Calmly presenting the grim facts of the pandemic and stoically warning her fellow citizens how many may fall ill to the disease, Chancellor Merkel also referred to her East German background. Having known the restrictions of the Communist state, she was reluctant to restrict the freedom of movement and would only do it because it was absolutely necessary.
Not an outstanding orator, she has not relied on martial words or gestures, but has continued to hammer home the messages that it is in “the interest of everyone, and of Germany, that Europe emerges stronger from this test” and that “the answer can only be: more Europe, a stronger Europe and a well-functioning Europe.”
Who leads next?
Mrs. Merkel’s approval ratings have rebounded through the roof, but in a recent national poll, the highest approval rating of any German politician belongs to a man fairly unknown outside of Germany but considered a leading candidate for her job.
Markus Söder, the charismatic 53-year-old native of Nuremberg known for his political instinct, is the minister president of Bavaria and chairman of the Christian Social Union (CSU), the smaller sister party of Mrs. Merkel’s Christian Democratic Union (CDU).
The coronavirus infection rate has been comparatively high in Mr. Söder’s Bavaria, and his decisive, take-charge style of crisis management in his home state—he was the first state-government leader to issue lockdown orders—has made him a favorite among conservatives.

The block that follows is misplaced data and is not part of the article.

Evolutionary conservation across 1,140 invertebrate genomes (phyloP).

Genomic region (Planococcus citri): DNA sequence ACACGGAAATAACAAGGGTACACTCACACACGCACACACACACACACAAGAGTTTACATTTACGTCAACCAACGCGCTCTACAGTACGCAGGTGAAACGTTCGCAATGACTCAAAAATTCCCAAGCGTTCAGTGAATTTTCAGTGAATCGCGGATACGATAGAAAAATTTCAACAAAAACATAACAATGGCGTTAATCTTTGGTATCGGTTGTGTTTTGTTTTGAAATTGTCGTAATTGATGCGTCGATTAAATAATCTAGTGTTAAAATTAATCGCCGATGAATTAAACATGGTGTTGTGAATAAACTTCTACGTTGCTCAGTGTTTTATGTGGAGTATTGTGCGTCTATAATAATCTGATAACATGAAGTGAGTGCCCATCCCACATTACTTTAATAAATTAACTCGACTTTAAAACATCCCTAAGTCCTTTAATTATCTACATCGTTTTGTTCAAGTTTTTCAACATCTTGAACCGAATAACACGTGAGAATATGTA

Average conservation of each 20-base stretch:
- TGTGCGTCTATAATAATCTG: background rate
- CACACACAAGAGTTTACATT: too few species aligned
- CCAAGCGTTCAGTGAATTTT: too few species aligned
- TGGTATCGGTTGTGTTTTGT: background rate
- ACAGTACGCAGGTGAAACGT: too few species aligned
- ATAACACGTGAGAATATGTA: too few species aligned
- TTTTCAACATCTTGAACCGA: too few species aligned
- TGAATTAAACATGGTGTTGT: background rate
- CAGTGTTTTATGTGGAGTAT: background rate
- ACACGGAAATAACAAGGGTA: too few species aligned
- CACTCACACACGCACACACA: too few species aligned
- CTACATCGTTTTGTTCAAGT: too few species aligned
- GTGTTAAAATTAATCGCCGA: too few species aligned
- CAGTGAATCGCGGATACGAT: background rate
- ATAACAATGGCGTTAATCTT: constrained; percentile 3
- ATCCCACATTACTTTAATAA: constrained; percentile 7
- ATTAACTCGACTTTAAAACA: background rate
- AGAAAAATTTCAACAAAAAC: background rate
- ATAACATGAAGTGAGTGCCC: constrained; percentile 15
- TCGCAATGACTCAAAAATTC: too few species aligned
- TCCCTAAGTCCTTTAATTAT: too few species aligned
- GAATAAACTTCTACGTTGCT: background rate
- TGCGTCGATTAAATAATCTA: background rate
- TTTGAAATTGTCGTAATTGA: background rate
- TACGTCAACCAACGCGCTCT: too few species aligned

His style of law-and-order leadership and rhetorical excellence are extraordinarily popular—and could shape the country’s post-Merkel future.
While he has been considered a potential chancellor candidate before, the self-confident Mr. Söder—named Germany’s “strongman” by Foreign Policy magazine because of his record through the current catastrophe—may have people nearly beg for him to run for the national office this time.
Europe in prophecy
Again Europe is being forged through crisis. ... The stage is being set for events prophesied in the Bible thousands of years ago.Again Europe is being forged through crisis. It is simultaneously experiencing a pandemic nightmare and economic implosion, a leadership vacuum consisting of inexperienced office holders and veteran but lame duck leaders, political strongmen trying to attain wider office democratically and others attempting to rule through decree and emergency powers.
The stage is being set for events prophesied in the Bible thousands of years ago.